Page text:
Communicating climate policies that affect people's everyday lives and their future: A case study of Arendal's region local transport plan
This autumn, the Centre for Digital Transformation, Faculty of Social Sciences, has undertaken a research project in cooperation with Bynett Sør and Klimapartnere Agder about climate communication & participation, opposition to road tolls and the Housing, spatial and transport development plan in Arendal region – the ATP (https://www.atp-arendalsregionen.no/). The goal of the research project is to provide advice on how to improve climate communication and participation practices at the municipality and county levels. While my role in it has been to assist the project implementation, I also share a deep interest in the topic.
The ATP development plan involves the municipalities of Arendal, Grimstad, Froland and Tvedestrand, in southern Norway.
The goal of the research project is to provide advice on how to improve climate communication and participation practices at the municipality and county levels. Our focus has been on addressing key issues and challenges in participation and communication processes, opposition to road tolls, and what can we do in the future to improve our communication strategies in large-scale projects – such as those related to the ATP – that need a broad social and political consensus.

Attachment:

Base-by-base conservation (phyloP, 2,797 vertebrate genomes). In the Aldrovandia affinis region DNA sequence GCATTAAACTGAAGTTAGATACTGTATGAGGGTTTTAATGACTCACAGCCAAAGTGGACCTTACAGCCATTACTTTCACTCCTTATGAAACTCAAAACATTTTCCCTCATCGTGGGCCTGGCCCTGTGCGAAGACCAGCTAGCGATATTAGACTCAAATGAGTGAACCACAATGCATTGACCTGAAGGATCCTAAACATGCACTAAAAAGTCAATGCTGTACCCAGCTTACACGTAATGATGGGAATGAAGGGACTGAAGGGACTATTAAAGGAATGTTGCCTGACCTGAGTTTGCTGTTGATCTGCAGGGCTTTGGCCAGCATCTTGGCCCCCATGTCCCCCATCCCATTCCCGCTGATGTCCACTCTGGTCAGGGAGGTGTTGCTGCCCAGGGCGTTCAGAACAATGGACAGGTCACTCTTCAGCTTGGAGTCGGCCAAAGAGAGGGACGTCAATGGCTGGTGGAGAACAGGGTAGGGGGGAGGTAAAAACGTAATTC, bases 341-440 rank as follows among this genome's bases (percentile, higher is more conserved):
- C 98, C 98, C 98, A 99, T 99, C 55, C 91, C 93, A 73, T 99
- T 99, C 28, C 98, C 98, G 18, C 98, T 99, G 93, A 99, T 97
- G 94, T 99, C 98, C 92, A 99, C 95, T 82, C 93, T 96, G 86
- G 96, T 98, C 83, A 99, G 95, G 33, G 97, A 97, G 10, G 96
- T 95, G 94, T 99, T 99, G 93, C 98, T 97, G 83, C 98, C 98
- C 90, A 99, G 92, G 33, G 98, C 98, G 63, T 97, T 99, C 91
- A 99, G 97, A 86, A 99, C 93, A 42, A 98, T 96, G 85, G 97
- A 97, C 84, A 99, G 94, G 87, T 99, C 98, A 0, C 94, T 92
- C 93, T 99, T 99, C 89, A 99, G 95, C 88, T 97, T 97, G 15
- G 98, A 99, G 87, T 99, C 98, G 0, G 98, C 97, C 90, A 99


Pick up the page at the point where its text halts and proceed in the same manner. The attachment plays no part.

The project is being carried out by using qualitative research methods. Led by project leaders Vito Laterza (Department of Global Development and Planning) and Alex Ruser (Department of Sociology and Social Work), the research team has facilitated two workshops and one focus group discussion in November, all of which I helped organize and where I acted as one of the facilitators.
Participants in workshops were local politicians and administrators involved in the ATP process. In the workshops, we used the World Café method (http://www.theworldcafe.com/key-concepts-resources/world-cafe-method/), which fosters dialogue and conversations within and across small groups of participants. The workshops and the focus group engaged 15 research participants. I facilitated the discussions about communication and participation channels used in the negotiation and implementation of the ATP Arendalsregionen. With these discussions, we attempted to create a platform for administrators and politicians for reflections and evaluation.
The research design includes a follow-up individual interview with participants, and I carried out 11 interviews. At this point, I am in the middle of writing the interview reports and I am fascinated by the data collected so far.
My early analysis of the group discussions and interviews suggests that the much-needed reflection and evaluation of the ATP project is contributing to co-production of key knowledge for policy and politics, as the participants are the main “experts” in addressing the questions pursued by the research team. From an academic point of view, we are working to provide high-quality analysis for academic publications. We are also producing a hands-on policy report, co-produced with participants and of use to them, which will be ready by end of January 2020.